Abrams has long worked the national circuit, appearing on TV talk shows, attending grassroots political events and building an extensive online fundraising campaign that has brought in small donations from thousands of contributors giving $5, $10 or $20 at a time. Some donors have been put on payment plans to make it easier for them to give.

She’s raised millions from Atlanta and other parts of Georgia, but a majority of her money has come from outside the state, giving rise to Republican attacks that she’s counting on people from California and New York who can’t vote here to fund her campaign.

Kemp, meanwhile, has raised a vast majority of his money in Georgia, collecting big money in recent months from the lobbyists, special-interest PACs and institutional business donors who had supported his GOP runoff opponent, Lt. Gov. Casey Cagle. Kemp easily beat Cagle in the July runoff, and many of the lieutenant governor’s donors quickly contributed to the Republican nominee.

The two political parties have eclipsed recent fundraising records as well this year. Kemp’s campaign has donated at least $5.7 million, and the Washington-based Republican Governors Association has put $2 million into the party since the July runoff. The RGA’s “independent committee” spent another $2 million this summer.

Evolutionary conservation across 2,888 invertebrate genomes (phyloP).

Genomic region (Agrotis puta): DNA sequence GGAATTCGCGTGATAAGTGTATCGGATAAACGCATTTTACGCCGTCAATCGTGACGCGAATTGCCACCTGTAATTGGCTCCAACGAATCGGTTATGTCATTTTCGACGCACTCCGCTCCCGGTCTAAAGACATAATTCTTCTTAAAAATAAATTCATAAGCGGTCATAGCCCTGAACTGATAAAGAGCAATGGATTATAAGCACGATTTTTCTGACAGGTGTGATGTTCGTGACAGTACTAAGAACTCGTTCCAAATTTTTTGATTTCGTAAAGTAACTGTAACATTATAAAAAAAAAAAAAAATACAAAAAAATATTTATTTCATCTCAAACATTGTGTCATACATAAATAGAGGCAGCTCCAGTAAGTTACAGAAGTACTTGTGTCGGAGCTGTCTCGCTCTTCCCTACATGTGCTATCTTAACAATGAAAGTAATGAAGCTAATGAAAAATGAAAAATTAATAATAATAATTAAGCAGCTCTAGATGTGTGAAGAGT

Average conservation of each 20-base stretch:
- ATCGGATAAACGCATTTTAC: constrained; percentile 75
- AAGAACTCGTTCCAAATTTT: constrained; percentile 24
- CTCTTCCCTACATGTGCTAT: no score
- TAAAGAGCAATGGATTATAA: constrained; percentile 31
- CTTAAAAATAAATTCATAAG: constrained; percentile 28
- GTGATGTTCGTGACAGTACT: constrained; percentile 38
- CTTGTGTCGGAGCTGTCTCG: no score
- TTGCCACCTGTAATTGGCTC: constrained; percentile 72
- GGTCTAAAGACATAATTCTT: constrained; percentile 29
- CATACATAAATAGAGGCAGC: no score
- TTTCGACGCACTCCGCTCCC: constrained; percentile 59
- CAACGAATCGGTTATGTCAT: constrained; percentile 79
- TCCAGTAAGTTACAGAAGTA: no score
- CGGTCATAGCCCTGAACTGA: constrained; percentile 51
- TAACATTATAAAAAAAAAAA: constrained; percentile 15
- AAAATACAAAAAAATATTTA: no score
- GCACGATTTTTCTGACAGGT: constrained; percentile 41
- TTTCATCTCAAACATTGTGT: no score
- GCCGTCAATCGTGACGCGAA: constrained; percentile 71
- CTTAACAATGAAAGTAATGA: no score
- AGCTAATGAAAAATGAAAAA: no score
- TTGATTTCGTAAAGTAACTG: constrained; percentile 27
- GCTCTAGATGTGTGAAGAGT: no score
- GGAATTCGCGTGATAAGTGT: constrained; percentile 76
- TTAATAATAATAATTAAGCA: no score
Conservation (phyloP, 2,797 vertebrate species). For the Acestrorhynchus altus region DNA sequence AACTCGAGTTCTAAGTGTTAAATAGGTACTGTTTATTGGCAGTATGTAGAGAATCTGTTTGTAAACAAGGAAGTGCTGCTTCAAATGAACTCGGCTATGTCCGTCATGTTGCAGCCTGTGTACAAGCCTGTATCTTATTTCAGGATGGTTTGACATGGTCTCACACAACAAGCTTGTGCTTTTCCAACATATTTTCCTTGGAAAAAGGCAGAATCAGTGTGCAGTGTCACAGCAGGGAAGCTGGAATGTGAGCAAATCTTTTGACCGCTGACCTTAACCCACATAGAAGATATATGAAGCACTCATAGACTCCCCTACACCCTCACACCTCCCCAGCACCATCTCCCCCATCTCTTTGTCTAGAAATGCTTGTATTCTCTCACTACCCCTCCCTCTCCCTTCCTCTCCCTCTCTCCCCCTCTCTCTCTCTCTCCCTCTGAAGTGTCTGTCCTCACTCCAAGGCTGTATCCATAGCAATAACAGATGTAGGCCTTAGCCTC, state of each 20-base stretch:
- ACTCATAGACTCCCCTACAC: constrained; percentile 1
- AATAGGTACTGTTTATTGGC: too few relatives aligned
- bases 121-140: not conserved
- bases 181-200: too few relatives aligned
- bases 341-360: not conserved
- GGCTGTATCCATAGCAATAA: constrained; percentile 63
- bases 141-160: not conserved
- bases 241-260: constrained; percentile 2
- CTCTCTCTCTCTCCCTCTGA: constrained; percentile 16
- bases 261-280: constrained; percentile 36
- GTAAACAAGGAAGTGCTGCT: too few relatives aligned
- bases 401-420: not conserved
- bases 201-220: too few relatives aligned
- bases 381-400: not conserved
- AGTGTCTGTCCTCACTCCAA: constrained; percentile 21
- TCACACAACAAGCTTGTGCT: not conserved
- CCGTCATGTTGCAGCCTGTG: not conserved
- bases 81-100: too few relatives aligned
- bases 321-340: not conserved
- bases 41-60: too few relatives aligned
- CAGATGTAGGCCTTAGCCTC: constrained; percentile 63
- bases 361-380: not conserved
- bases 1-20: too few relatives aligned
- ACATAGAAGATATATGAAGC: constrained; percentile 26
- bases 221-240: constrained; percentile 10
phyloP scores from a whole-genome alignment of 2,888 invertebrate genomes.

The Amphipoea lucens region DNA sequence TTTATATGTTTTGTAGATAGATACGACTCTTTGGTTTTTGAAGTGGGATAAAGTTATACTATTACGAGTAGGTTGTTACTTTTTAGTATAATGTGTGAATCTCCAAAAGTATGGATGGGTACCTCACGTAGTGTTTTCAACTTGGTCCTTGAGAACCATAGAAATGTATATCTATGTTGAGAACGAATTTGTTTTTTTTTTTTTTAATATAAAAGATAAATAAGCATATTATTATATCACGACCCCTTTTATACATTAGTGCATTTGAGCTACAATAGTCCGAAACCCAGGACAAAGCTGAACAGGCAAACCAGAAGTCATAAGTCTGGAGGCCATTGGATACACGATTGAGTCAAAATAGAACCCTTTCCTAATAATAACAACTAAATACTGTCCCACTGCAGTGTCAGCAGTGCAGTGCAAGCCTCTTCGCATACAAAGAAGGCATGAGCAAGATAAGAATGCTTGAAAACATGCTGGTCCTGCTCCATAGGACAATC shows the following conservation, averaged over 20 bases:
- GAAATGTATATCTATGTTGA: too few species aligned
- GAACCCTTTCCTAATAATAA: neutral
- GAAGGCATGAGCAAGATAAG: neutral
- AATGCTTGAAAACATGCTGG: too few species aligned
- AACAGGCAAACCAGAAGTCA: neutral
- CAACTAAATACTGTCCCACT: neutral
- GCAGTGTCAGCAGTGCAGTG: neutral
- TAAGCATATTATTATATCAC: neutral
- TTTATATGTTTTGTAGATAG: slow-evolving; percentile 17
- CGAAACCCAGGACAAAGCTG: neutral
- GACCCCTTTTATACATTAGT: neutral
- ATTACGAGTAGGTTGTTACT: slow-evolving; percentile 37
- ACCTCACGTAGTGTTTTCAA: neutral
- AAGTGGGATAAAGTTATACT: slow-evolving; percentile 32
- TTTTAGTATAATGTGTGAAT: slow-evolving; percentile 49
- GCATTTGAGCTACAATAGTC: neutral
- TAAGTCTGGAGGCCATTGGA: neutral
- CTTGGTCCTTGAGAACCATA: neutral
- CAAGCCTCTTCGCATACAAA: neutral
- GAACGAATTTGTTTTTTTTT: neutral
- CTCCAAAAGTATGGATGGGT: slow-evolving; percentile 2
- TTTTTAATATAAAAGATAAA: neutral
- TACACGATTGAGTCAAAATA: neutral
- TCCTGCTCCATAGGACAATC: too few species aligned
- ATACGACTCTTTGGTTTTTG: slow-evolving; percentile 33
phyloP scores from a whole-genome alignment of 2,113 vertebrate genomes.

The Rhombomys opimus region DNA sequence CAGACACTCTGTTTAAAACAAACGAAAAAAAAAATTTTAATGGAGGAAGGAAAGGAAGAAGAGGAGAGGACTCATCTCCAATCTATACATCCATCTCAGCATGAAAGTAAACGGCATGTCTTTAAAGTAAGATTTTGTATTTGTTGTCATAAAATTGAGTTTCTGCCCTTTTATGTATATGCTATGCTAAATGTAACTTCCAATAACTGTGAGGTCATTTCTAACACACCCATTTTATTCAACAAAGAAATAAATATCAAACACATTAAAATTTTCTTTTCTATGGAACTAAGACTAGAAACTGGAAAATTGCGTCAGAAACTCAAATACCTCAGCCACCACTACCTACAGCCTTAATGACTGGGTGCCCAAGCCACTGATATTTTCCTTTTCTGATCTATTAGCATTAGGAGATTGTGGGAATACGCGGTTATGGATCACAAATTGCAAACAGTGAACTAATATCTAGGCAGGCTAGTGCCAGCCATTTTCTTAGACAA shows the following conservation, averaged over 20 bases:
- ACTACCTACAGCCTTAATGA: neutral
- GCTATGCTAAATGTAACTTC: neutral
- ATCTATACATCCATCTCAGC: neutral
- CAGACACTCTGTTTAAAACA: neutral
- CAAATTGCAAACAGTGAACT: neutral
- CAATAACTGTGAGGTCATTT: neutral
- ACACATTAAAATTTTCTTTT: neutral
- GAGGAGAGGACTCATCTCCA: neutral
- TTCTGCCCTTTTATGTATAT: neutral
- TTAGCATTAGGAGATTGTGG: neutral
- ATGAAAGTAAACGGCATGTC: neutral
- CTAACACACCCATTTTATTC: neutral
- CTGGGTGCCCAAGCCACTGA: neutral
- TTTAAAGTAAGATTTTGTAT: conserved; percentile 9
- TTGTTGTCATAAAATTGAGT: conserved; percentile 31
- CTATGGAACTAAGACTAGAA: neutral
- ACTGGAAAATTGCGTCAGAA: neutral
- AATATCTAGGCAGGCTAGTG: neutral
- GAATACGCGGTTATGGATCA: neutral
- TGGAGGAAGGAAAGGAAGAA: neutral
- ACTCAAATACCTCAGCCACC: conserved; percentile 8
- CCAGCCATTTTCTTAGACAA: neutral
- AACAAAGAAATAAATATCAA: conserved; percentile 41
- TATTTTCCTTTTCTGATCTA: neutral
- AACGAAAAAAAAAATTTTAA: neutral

Democratic Party coffers have been bolstered by out-of-state money as well, including at least $4 million from the Democratic Governors Association and $1 million from billionaire mega-donor George Soros.

Strategy behind attacks

Rick Dent, who has worked on campaigns in Georgia and other Southern states, said it’s not surprising that a lot of that money is being used to relentlessly attack Kemp and Abrams. Dent said it’s less effective for the candidates themselves to run ads attacking their opponents.

“If you attack, yes it’s going to hurt your opponent and take them down, but it drives up your negatives, too,” Dent said. “If somebody else is doing it, it hurts your opponents, but it doesn’t hurt you.”

The third campaign money pot has come from “independent committees” that run ads, raise money, canvass and send out mailers in support of candidates.

The Atlanta Journal-Constitution was able to identify more than a dozen such groups working on behalf of Abrams, with most of the money to support them coming from out-of-state sources. About half the money they are spending was raised by San Francisco-based Power PAC, which received at least $5.5 million in funding from Susan Sandler, a San Francisco philanthropist whose husband co-founded the organization.